Head and neck cancer

An evolving treatment paradigm


  • David M. Cognetti MD,

    1. Department of Otolaryngology, University of Pittsburgh Medical Center, Pittsburgh, Pennsylvania
    Current affiliation:
    1. Department of Otolaryngology, Head and Neck Surgery, Thomas Jefferson University, Philadelphia, Pennsylvania
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  • Randal S. Weber MD,

    1. Department of Head and Neck Surgery, The University of Texas M. D. Anderson Cancer Center, University of Texas, Houston, Texas
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  • Stephen Y. Lai MD, PhD

    Corresponding author
    1. Department of Otolaryngology, University of Pittsburgh Medical Center, Pittsburgh, Pennsylvania
    2. Department of Head and Neck Surgery, The University of Texas M. D. Anderson Cancer Center, University of Texas, Houston, Texas
    3. Department of Pharmacology, University of Pittsburgh Medical Center, Pittsburgh, Pennsylvania
    • Department of Head and Neck Surgery, Unit 1445, The University of Texas M. D. Anderson Cancer Center, 1515 Holcombe Blvd., Houston, TX 77030
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    • Fax: (713) 794-4662


Since the inception of this journal in 1948, the understanding of etiologic factors that contribute to and the treatment of head and neck cancer has evolved dramatically. Advances in surgery, radiation therapy, and chemotherapy have improved locoregional control, survival, and quality of life. The outcomes of these treatment modalities have shifted the focus of curative efforts from radical ablation to preservation and restoration of function. This evolution has been documented in the pages of Cancer for the past 6 decades. This review focuses on the evolution of treatment approaches for head and neck cancer and future directions while recognizing the historic contributions recorded within this journal. Cancer 2008;113(7 suppl):1911–32. © 2008 American Cancer Society.

Head and neck cancer includes epithelial malignancies of the upper aerodigestive tract (UADT), including the paranasal sinuses, nasal cavity, oral cavity, pharynx, and larynx; and, as the sixth most common cancer worldwide, head and neck cancer represents about 6% of solid tumors. Approximately 650,000 new head and neck cancers are diagnosed annually, and there are 350,000 deaths yearly worldwide.1 In the United States, head and neck cancer accounted for approximately 45,660 new cancer cases in 2007, corresponding to 3% of all new cancer diagnoses in this country.2 Almost 66% of patients present with advanced-stage disease. Despite advances in treatment options, approximately 11,210 head and neck cancer-related deaths occurred during 2007 in the United States.2 The median age of diagnosis is in the sixth decade of life, and there is a large male-to-female predominance.1 Although there has been a slight decrease in overall incidence of head and neck cancer over the past 2 decades,3 an increase in base of tongue and tonsillar cancer recently has been observed.4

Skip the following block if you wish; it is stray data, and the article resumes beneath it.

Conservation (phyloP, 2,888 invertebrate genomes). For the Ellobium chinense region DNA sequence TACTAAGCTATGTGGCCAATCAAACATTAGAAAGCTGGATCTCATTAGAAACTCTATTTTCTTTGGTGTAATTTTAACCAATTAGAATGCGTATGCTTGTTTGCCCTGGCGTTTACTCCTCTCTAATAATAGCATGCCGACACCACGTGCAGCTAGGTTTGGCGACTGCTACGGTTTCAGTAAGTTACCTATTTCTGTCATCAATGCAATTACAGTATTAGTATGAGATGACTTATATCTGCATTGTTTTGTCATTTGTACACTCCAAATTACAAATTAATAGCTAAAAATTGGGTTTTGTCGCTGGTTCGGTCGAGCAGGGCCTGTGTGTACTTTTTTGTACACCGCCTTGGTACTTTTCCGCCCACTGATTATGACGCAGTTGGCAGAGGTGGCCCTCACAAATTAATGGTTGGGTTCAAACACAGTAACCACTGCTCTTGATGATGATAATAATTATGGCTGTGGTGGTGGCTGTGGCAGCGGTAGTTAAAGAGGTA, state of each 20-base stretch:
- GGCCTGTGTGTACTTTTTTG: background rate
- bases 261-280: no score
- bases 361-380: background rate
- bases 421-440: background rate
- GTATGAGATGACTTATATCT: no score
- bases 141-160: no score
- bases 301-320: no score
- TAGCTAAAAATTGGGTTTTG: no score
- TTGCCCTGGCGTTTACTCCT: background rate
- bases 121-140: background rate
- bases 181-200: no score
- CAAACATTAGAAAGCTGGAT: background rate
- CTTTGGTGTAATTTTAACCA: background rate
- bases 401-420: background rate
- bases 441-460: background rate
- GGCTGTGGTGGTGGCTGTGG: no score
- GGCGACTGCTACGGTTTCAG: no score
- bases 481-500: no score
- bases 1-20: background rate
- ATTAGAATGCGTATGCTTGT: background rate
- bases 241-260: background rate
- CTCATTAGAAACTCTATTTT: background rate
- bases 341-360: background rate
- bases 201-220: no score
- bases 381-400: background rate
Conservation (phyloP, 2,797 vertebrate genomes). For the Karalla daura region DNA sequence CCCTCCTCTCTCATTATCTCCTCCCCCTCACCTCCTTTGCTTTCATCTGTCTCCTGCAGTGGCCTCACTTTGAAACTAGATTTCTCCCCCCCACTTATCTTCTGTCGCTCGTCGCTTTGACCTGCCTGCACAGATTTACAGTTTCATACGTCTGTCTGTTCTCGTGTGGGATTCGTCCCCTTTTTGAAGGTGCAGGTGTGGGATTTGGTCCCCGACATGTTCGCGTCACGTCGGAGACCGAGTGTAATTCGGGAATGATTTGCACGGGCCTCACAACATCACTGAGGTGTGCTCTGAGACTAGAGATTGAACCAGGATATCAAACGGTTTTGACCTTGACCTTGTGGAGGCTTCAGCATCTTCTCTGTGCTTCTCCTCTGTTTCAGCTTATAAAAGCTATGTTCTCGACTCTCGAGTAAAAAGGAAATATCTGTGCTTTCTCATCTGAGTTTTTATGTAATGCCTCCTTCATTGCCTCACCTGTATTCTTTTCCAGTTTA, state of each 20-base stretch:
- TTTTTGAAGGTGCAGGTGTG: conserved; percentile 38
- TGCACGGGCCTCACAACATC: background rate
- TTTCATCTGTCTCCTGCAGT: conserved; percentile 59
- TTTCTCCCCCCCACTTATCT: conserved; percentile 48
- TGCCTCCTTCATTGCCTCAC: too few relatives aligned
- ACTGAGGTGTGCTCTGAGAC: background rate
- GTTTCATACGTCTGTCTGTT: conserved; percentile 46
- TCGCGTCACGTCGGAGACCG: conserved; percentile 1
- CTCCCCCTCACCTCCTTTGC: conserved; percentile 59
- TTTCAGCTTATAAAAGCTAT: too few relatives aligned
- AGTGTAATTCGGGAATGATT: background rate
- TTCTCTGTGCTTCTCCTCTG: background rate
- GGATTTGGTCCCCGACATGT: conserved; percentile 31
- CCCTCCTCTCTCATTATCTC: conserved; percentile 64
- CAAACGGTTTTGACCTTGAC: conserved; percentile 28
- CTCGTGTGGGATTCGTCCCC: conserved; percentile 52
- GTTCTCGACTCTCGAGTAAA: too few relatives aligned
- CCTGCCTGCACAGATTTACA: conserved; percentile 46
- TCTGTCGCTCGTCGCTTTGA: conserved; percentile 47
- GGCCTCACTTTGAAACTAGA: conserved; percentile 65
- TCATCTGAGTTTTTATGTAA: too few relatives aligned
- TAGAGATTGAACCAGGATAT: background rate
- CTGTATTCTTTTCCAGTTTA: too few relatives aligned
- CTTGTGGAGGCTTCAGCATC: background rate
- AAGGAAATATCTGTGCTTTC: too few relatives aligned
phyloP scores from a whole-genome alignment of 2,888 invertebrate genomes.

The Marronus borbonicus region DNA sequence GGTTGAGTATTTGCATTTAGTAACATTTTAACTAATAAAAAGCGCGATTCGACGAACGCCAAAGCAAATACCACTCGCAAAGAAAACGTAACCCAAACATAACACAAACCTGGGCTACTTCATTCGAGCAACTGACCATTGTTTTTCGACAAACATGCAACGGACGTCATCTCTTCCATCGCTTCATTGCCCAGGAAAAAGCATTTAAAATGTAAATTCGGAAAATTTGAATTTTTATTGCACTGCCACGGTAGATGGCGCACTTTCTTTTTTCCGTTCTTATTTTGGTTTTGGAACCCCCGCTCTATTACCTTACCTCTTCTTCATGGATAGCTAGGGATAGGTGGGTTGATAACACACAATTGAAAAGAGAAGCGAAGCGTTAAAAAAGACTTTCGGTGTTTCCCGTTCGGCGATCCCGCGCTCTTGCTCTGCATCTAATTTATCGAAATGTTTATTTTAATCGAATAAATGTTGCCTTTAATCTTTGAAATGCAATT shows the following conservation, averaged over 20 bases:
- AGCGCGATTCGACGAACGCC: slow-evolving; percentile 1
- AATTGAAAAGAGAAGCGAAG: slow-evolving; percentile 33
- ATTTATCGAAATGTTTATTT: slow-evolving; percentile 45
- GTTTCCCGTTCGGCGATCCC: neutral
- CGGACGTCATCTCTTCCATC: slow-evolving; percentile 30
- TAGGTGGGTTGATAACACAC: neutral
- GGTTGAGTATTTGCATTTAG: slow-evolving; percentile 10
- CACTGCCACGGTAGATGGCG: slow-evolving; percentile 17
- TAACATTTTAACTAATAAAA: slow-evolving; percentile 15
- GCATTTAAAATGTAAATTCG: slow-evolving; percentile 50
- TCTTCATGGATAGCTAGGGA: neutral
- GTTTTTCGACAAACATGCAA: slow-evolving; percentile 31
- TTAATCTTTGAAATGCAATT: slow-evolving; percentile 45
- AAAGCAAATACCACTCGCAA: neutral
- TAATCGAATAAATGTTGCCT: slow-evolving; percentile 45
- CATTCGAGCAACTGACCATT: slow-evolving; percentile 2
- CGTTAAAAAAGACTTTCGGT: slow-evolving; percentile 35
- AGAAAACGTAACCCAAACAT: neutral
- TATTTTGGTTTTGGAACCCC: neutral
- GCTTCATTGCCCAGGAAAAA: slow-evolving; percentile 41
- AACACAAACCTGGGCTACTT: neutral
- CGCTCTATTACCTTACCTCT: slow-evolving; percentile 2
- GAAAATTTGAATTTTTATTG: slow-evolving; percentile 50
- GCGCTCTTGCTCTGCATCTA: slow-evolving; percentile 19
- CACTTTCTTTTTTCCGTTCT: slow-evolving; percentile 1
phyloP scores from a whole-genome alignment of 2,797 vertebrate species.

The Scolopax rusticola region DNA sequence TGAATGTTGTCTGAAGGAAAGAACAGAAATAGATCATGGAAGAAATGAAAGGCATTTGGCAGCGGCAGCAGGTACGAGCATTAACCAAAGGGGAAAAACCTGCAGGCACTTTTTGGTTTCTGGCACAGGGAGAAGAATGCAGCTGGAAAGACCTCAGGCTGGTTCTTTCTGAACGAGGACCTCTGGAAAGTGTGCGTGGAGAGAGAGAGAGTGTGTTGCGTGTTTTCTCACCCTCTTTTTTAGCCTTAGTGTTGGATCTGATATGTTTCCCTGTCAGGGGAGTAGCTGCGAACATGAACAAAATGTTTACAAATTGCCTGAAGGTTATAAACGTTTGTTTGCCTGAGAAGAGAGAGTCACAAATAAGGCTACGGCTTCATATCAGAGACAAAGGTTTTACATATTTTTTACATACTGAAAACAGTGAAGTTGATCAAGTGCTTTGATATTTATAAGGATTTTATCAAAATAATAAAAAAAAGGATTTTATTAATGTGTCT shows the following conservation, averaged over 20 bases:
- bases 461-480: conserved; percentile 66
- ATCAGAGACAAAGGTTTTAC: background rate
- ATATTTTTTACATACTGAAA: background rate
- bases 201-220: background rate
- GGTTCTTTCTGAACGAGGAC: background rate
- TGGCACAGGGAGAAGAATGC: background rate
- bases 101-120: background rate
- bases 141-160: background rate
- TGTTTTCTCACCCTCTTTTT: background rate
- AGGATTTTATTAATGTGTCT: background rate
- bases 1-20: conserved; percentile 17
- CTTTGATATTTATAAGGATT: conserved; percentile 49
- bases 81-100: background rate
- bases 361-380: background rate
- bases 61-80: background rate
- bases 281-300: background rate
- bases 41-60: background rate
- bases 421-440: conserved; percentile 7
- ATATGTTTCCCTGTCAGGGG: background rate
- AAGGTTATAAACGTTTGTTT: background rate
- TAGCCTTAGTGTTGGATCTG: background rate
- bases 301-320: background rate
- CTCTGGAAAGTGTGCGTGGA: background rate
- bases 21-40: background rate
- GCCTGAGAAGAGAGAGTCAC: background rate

In the inaugural year of Cancer, Morton Levin documented sex disparity in cancers of the UADT as well as a rapidly increasing incidence of lung cancer during the 1930s.5 Despite providing detailed reviews of factors like age, socioeconomic position, and carcinogenic chemicals and radiation, the contribution of tobacco to these cancers never was mentioned. In 1953, Slaughter and colleagues introduced the concept of ‘field cancerization’ in squamous cell carcinoma of the oral cavity (Fig. 1).6 That landmark article provided a rationale for the high rate of second primary cancers in patients with head and neck squamous cell carcinoma (HNSCC). In their report, Slaughter et al suggested that the oral epithelium is preconditioned by an ‘as-yet-unknown carcinogenic agent.’ Again, the role of tobacco was not recognized.

Figure 1.

Slaughter et al introduced the concept of ‘field cancerization’ in Cancer in 1953.6 This material is reproduced with permission of Wiley-Liss, Inc, a subsidiary of John Wiley & Sons, Inc. Cancer. September 1953;6(5):963-968. Copyright 1953 American Cancer Society.

1, 2

Table 1. Landmark Randomized Controlled Trials With Cisplatin With or Without 5-Fluorouracil
YearReference(s)Cancer TypeRegimen
  1. VA indicates Veterans Administration; 5-FU, 5-fluorouracil; EORTC, European Organization for Research and Treatment of Cancer; GORTEC, French Head and Neck Radiation Oncology Radiotherapy Group; RTOG, Radiation Oncology Group.

1991VA Laryngeal Cancer Study, 1991163LarynxInduction cisplatin and 5-FU followed by radiation in responders vs surgery followed by radiation
1996Lefebvre, 1996164 (EORTC 24891)HypopharynxInduction cisplatin and 5-FU followed by radiation in responders vs surgery followed by radiation
1998Al-Sarraf, 1998189 (Intergroup 00-99)NasopharynxConcurrent cisplatin and radiotherapy followed by adjuvant cisplatin and 5-FU vs radiation alone
1999Calais, 1999,190 Denis, 2004218 (GORTEC 94-01)OropharynxConcurrent carboplatin, 5-FU, and radiation vs radiation alone
2003Forastiere, 2003165 (RTOG 91-11)LarynxInduction cisplatin plus 5-FU followed byradiation in responders vs concurrent cisplatin and radiation vs radiation alone
2004Cooper, 2004119 (RTOG 9501)Oral cavity, oropharynx, hypopharynx, or larynxPostoperative concurrent cisplatin and radiation vs postoperative radiation alone